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Equine - Eastern Equine Encephalitis Virus in Maine 2010: Frequently Asked Questions

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Anne Lichtenwalner DVM PhD: University of Maine Extension and Donald E. Hoenig, VMD, State Veterinarian, Maine Department of Agriculture

Maine horse owners, please take our brief (less than 5 minutes!) equine vaccination survey.

Eastern Equine Encephalitis (EEE) is a preventable, but fatal, disease in some livestock species, and in humans. The most sensitive species are horses, but other domestic animals, including llamas and alpacas and selected bird species, can be affected by the disease. Unfortunately, this disease can also affect humans — if they are bitten by mosquitoes that carry the virus. The mosquitoes are infected by feeding on infected birds, in which the virus replicates and which act as natural “reservoirs” for the disease.

During summer 2009, 15 horses and pheasants in three flocks in Maine died of EEE. By the end of the mosquito season in late October, equine cases in Troy, Unity, Stetson, Thorndike, Berwick, Winslow, Jackson, Newport, Acton and Gorham had been confirmed positive for infection with EEE. In addition, there was one confirmed case in a llama in the town of York.

Previous to 2009, the last fatal equine case of EEE in Maine was during September 2008, in Lebanon. The large geographic shift seen between the mosquito season of 2008 to that of 2009, from far southern Maine to central Waldo County, a distance of more than 150 miles, raised real concerns for public health officials. Although increased awareness of vaccinations for horses, and of general mosquito control, may curb this disease during the 2010 mosquito season, the following FAQ’s are offered to help animal owners.

Frequently asked questions:

What are the signs of EEE in horses?
Horses will show central nervous system symptoms, such as appearing to have poor balance, behaving strangely, or becoming severely lethargic. Head pressing, circling, tremors and eventual coma and seizures are also frequently seen. If you suspect EEE, contact your veterinarian, the local extension office or the state veterinarian (Dr. Don Hoenig, (207) 287-3701). This is a reportable disease in Maine.

Is this disease preventable?
Yes, this disease is preventable by routine vaccination. Many are available, and often can be purchased at feed or pet stores for owner administration to their own horses. Often EEE vaccination can be given in combination with Tetanus, another important equine vaccination. This makes it a very available, affordable option. Generally, vaccination for EEE is carried out annually but horse owners should consult with their practicing veterinarian to decide whether a booster is needed now, due to the current increased risk.

How is it transmitted?
EEE is harbored in birds. Mosquitoes bite infected birds, and become carriers. The mosquitoes may then bite humans or other animals, infecting them. Horses are sensitive to the virus, but don’t “concentrate” it as do birds or mosquitoes, so are not considered a risk for transmitting infections into mosquitoes or for directly infecting humans. Thus, they are considered to be a “dead end” host for the disease.

Should we be concerned about EEE in humans?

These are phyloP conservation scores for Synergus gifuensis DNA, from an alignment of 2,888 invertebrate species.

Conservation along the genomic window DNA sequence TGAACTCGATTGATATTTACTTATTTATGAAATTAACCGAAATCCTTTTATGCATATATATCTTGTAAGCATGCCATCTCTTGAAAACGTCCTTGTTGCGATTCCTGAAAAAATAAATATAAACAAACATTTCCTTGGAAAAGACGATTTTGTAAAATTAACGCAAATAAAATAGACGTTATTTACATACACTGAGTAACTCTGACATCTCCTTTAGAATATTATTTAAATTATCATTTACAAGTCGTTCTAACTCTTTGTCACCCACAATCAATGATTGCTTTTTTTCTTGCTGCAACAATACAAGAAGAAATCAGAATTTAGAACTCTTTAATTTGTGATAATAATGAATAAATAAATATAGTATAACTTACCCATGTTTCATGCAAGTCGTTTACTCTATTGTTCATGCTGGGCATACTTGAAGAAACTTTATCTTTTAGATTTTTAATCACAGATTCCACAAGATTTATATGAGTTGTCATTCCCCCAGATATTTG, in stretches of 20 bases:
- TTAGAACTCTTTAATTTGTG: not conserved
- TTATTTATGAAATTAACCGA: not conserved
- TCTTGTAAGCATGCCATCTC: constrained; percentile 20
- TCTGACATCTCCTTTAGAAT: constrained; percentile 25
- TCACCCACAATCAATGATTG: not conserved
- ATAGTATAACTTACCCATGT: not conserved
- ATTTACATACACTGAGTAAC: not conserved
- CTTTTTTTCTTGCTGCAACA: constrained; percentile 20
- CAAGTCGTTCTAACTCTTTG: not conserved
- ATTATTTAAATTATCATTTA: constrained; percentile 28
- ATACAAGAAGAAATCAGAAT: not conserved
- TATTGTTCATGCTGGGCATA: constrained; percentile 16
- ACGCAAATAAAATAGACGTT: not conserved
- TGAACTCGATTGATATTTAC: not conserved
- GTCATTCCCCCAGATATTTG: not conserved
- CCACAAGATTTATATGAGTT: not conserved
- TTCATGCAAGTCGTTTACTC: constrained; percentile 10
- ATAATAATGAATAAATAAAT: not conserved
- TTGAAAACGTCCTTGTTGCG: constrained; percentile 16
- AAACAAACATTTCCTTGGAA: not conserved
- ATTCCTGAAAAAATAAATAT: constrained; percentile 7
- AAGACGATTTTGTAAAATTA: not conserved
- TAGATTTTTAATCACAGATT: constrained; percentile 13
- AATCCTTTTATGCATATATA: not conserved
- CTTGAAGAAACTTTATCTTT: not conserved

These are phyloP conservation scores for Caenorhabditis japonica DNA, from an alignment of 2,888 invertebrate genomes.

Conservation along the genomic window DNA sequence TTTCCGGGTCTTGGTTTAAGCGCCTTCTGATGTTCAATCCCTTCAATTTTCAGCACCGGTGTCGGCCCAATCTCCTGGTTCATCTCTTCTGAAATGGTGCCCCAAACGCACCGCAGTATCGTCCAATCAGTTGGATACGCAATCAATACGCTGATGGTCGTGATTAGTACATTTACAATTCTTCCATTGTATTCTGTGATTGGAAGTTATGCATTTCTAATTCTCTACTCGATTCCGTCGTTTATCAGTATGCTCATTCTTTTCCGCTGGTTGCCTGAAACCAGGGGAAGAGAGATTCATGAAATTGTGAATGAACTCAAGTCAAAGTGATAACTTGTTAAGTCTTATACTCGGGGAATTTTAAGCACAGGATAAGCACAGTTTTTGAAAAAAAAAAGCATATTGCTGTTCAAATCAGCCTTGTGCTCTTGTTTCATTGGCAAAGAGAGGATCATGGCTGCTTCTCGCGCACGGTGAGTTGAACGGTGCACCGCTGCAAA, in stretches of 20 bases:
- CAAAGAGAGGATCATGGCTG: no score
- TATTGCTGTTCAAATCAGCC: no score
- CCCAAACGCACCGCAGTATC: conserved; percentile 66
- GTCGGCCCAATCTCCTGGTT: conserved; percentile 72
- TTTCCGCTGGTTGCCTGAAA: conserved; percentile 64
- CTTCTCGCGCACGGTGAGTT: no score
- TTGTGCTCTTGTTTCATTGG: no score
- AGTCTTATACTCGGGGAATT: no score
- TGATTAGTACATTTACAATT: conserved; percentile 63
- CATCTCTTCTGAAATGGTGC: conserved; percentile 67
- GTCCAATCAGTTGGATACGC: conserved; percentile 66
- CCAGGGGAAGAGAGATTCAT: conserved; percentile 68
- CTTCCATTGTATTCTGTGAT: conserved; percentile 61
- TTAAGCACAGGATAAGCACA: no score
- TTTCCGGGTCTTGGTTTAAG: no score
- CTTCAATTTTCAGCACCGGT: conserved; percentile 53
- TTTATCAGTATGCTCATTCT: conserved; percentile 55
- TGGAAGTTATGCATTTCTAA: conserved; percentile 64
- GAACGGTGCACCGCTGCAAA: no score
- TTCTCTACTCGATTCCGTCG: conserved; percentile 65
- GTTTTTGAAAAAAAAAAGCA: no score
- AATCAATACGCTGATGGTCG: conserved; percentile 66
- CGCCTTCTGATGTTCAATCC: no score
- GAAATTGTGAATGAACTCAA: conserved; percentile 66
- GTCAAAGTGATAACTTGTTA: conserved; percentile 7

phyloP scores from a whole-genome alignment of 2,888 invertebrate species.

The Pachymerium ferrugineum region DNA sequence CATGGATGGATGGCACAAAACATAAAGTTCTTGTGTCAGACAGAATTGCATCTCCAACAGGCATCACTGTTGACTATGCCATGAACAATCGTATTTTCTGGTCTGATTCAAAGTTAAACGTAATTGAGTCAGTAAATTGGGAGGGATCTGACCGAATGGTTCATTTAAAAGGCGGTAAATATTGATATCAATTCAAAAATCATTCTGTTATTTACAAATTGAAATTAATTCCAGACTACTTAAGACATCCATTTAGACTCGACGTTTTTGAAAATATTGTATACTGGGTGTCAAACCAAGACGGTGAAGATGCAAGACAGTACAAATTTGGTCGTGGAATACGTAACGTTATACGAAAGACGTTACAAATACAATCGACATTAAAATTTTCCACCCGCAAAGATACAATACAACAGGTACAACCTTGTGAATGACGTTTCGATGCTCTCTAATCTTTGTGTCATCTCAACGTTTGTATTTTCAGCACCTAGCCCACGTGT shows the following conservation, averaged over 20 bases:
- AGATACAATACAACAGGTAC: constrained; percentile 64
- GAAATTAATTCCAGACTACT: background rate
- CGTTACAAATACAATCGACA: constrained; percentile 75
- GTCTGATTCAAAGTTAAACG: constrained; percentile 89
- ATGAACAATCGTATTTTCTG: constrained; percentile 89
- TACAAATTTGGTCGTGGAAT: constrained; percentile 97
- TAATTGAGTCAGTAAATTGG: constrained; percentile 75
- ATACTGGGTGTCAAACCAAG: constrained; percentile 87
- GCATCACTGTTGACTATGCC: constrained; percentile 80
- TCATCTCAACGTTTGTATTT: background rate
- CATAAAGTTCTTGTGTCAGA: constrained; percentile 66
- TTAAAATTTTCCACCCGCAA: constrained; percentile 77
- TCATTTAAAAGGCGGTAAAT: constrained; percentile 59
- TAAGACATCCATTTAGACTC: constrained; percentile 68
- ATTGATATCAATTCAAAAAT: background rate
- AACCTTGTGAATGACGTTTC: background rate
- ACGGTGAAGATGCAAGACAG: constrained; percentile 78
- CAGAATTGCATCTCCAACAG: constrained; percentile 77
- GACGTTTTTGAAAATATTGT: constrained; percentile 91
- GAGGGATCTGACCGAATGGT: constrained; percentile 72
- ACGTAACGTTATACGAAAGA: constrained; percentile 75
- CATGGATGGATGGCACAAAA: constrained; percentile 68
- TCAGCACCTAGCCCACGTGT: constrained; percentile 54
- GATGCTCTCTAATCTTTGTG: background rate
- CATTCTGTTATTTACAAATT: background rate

This disease is most commonly reported in people in Florida, Georgia, Massachusetts, and New Jersey, but has been reported to cause human fatalities in the Northeast. The same mosquito vector that passes the virus to horses may transmit it to humans. When human infections are seen, they generally occur approximately two weeks after an outbreak of the disease in equines. It’s critical to follow good mosquito control, including personal protection:

  • Using an effective insect repellent on skin and clothing (DEET or other EPA registered repellent)
  • Covering up with long-sleeve shirts, pants and socks when outdoors
  • Placing mosquito netting over infant carriers when outdoors with infants
  • Being aware that mosquitoes are most active at dawn and dusk: stay in!
  • Cleaning up unnecessary standing water around yards to reduce mosquito habitats

Are other animals affected?
Although some domestic animals have been shown to become antibody-positive to EEE (seroconversion), they are not considered to be at high risk of getting ill due to EEE. With the possible exception of pet birds, companion animals other than horses are not expected to get this disease. Though chickens and quail can be infected under experimental conditions, they are not expected to become infected under field conditions. In contrast, pheasants, pigeons, chukar partridges, turkeys and ducks have been reported to contract EEE and to exhibit paralysis, depression, reduction in egg laying and mortality in young birds. You should consult with your veterinarian about using any vaccine in a species for which it is not labeled.

Will this simply go away?
Usually encephalitis viruses such as EEE are less of a problem once the first frost has occurred. You may wish to consider getting advice from a mosquito control company (a list is available from the Board of Pesticides Control in the Maine Department of Agriculture ). You may wish to plan ahead for next year by discussing the use of larvicides (which are used in spring) or adulticides (which are used in summer and fall) with the department of Environmental Protection and the Maine Department of Agriculture.

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